vfx VFX work with Filmmaking

onebaldman

Pro Member
indiePRO
IOTM Winner
I have a little bit of VFX in my practical SciFi film. Mostly green screen in order to blend the spaceship. But, most scifi shorts these days apply VFX to almost the entire production to save cost and assets.

It was extremely time consuming and costly just to make a set/spaceship, I can only imagine it would have been slightly easier with all VFX approach.
Also, it takes less teamwork/people if you get a good VFX artist or two. As opposed to the amount of people needed to build props/sets/costumes.
 
Just curious, how much VFX is being incorporated (today) into your short and feature films? Percentages?
We shot an entire feature film, TATTLETALE CORPSE, in our living room in front of a green screen. Without the green screen, our locations would have included a police station, jail, morgue, funeral home, hospital, church, TV studio, exterior murder sites, and more. With the green screen we shot an entire movie (including purchased file footage), for about $3000. Also,we just finished shooting a green screen short called MAMA'S DEAD AND LIVES IN THE BASEMENT. Cost was $150.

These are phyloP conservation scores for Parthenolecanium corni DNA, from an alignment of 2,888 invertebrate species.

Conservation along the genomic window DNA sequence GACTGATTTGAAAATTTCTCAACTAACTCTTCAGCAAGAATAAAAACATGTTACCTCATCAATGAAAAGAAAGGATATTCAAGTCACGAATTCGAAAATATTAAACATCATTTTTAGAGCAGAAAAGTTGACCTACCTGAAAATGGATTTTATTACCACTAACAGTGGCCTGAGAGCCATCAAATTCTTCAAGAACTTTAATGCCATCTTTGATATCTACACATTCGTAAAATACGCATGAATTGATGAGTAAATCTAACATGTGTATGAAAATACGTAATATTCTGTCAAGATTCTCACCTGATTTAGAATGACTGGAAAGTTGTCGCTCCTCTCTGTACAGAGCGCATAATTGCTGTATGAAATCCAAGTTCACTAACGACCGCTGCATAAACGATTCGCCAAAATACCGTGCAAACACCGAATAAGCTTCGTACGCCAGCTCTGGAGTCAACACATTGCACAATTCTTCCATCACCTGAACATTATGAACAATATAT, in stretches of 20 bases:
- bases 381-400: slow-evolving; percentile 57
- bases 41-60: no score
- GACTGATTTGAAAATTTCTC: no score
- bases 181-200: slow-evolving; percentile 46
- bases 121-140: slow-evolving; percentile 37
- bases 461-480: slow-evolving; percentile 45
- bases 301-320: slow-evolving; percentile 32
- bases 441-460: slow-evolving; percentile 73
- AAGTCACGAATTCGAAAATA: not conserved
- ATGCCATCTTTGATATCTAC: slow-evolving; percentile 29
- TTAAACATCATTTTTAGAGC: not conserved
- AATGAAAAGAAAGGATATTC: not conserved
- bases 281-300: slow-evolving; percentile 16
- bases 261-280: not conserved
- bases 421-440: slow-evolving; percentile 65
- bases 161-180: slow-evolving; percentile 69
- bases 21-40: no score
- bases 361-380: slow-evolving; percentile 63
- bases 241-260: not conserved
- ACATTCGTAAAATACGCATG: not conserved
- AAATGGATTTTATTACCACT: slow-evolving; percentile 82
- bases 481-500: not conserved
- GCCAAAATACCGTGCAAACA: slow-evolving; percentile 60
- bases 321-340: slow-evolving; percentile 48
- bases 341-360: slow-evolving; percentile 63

It varies. My first feature had one VFX shot (it should of been two, but I didn't know how to do the second at the time). Feature number two had one scene that was all vfx (greenscreen driving) and my third feature had around 210 (greenscreens, sky replacements, monitor replacements, gunshots and bullet hits). As my experience in VFX grew, I was able to use them more and more to up the production value of my films. After spending seven years now as a VFX supervisor for a small studio, I've learned Nuke and physics in Blender and am incorporated my new skills in my fourth feature which we shot last summer. I don't have the final number of VFX shots yet, but it's shaping to be a lot more invisible effects like set extensions and people removal.

If you're making movies by yourself, my motto is write what you can do, then challenge yourself slightly. If you know nothing about VFX, pick one thing to learn, learn it well, then incorporate that into a movie. On your next film, use the same skills and maybe write one thing you're not sure how to do. This way you'll keep learning and adding to your skillset, without getting overwhelmed. I have a bunch of videos on learning VFX (using free node based software) over at youtube.com/indierebel
 

PaulWrightyThen

Pro Member
indiePRO
IOTM Winner
Depends on your screenplay. My last two shorts were stupidly full of vfx that i had to do by myself.

Don't do vfx kids, not even once.

Kidding, but if you can pay people, then all the better.
 
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